Week to Week

As said, the Rams outscored the Seahawks 23-0 in Week 1’s second half.

49ers 20-6 advantage in final 32 minutes

In Week 2, the Rams held a 17-10 lead over the 49ers near the end of the second quarter, at which point San Francisco got the ball back with just under two minutes left in the first half. The 49ers never even got to a third down on the final drive and were at L.A.’s 20-yard line with :17 seconds left, at which point Derion Kendrick basically intentionally interfered with Deebo Samuel to force Kyle Shanahan into a decision with :11 seconds left and no timeouts.

The 49ers of course went for it and Kendrick got a facemask penalty. :06 seconds left.

The 49ers went for it and an incomplete pass left :01 seconds left.

The 49ers bypassed a field goal opportunity and Brock Purdy ran it in to tie the game 17-17.

On L.A.’s first six drives of the second half, the Rams went: Punt, Interception, Punt, Field Goal, Interception, Turnover on Downs

From the end of the first half to the turnover on downs, the 49ers outscored the Rams 20-3, until McVay had his team kick a meaningless field goal to make it a 30-23 final despite there being no time left on the clock for a miracle. The box score says that the L.A. Rams scored six points in the second half, in reality they scored three.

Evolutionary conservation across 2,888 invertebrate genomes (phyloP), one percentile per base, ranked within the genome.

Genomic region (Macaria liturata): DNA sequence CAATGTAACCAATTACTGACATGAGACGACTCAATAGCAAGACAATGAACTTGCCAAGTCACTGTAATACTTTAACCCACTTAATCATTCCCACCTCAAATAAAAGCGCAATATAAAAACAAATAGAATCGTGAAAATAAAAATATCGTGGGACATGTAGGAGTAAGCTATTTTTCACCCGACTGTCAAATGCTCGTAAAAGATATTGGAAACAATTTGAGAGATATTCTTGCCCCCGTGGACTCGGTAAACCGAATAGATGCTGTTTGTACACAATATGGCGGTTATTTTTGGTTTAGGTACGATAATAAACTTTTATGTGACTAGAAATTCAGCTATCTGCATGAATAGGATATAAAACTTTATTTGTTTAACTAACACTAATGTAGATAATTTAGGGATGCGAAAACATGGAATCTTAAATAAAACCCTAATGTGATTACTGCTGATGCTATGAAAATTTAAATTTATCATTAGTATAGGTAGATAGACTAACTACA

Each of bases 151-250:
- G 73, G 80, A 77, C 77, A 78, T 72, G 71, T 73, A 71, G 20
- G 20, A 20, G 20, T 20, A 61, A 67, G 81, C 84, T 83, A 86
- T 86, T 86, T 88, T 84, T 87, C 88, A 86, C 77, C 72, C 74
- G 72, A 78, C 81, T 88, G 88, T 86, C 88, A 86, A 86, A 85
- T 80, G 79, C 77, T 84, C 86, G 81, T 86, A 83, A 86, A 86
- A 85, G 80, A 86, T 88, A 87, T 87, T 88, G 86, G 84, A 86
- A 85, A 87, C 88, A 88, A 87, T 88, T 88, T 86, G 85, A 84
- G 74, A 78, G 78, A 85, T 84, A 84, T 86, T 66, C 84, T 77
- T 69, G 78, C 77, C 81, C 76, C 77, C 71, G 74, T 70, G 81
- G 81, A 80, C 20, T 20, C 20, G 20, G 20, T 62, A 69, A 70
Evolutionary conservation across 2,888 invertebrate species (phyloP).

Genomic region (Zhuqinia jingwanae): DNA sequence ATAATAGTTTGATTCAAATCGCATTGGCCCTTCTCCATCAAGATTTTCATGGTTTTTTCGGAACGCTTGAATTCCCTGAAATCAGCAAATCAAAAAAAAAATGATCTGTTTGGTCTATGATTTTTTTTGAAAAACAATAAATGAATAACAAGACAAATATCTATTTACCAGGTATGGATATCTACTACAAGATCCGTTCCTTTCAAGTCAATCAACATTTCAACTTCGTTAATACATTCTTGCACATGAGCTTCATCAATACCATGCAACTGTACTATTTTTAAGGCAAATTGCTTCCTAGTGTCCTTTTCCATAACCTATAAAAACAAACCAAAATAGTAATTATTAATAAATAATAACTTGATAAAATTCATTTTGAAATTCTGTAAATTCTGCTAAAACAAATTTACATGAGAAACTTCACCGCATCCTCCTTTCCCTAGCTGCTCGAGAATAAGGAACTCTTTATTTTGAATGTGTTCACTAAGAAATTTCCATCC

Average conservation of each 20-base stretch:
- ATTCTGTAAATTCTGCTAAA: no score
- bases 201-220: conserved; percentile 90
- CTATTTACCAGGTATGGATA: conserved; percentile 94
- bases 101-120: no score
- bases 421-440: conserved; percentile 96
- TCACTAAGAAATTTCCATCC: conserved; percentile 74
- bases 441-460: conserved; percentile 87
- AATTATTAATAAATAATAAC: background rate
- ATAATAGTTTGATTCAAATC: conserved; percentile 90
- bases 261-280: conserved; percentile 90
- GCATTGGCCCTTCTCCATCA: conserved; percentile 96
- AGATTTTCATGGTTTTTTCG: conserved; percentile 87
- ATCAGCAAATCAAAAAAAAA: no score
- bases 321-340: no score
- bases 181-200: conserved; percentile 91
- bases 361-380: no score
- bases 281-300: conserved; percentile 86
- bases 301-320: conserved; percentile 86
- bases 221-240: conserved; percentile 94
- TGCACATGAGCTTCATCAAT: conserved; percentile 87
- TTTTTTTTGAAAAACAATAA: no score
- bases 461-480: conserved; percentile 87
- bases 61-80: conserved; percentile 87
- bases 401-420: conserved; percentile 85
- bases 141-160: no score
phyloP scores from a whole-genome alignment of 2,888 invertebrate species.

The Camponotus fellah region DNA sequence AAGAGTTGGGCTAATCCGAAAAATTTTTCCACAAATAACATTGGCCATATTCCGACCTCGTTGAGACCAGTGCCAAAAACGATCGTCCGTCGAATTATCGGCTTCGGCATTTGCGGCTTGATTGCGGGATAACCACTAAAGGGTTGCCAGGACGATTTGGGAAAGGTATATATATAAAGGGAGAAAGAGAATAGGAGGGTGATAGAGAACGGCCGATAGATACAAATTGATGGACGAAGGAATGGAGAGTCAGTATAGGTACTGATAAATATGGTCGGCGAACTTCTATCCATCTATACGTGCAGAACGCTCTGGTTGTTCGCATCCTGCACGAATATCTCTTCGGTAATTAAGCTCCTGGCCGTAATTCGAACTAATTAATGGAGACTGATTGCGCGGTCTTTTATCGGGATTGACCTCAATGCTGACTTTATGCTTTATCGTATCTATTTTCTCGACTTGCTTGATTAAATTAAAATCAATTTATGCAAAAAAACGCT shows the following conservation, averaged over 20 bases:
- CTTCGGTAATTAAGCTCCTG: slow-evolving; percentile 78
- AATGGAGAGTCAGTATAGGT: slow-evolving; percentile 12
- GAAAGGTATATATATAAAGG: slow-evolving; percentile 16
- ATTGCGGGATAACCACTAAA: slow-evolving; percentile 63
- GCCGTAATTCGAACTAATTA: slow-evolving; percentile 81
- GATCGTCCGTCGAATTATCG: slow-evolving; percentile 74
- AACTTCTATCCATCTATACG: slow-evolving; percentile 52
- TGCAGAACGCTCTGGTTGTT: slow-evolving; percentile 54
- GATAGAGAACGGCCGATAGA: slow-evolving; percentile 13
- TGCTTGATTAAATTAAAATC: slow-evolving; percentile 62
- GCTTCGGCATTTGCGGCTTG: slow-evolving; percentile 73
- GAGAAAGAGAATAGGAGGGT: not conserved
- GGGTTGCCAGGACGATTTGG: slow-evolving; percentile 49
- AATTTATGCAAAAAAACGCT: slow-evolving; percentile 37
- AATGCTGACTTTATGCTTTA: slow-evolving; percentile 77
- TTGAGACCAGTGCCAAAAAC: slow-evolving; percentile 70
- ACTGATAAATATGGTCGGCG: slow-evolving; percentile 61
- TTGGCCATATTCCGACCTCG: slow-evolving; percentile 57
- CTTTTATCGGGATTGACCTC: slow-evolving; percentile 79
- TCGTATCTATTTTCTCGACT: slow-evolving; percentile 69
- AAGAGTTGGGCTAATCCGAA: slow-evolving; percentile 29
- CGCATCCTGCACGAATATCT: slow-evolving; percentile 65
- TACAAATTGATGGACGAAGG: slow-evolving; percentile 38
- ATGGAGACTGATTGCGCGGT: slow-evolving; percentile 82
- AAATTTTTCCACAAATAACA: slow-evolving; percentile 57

Bengals 16-10 advantage in final 33 minutes

The Rams held a 6-3 lead in Cincinnati when Joe Burrow got the ball back at his own 40 with 1:13 left in the first half. The Bengals were near the red zone when Byron Young sacked Burrow to guarantee a field goal try instead, which Evan McPherson made from 53 yards out.

L.A.’s first five drives of the second half went: Field Goal, Interception, Punt, Punt, Punt

The Rams gained a total of -13 yards on their three drives in between the interception and a 61-yard touchdown drive to make it a 19-16 score with 1:03 left and one timeout remaining. That put the Rams, again, in an onside kick situation just to have a chance at a miracle. This time there actually was a minute left on the clock, but recovering an onside kick is so improbable that Bengals head coach Zac Taylor probably wasn’t that concerned with the Rams scoring their first touchdown of the game at that point.

An injury to A.J. Jackson may have hurt L.A.’s chances in the middle of the fourth quarter, but the Rams still scored their only touchdown of the game after Jackson left.

Colts 23-3 advantage in 2nd half of regulation

As noted, Anthony Richardson is only completing 50% of his second half throws, but the Colts showed absolutely no fear in the second half of their game against the Rams, with Indy’s offense having three touchdown drives of at least 62 yards in their first four possessions of the third quarter.

The Rams kicked a field goal on their opening possession of the second half, then went: Interception, Missed FG, Punt, Punt, Punt.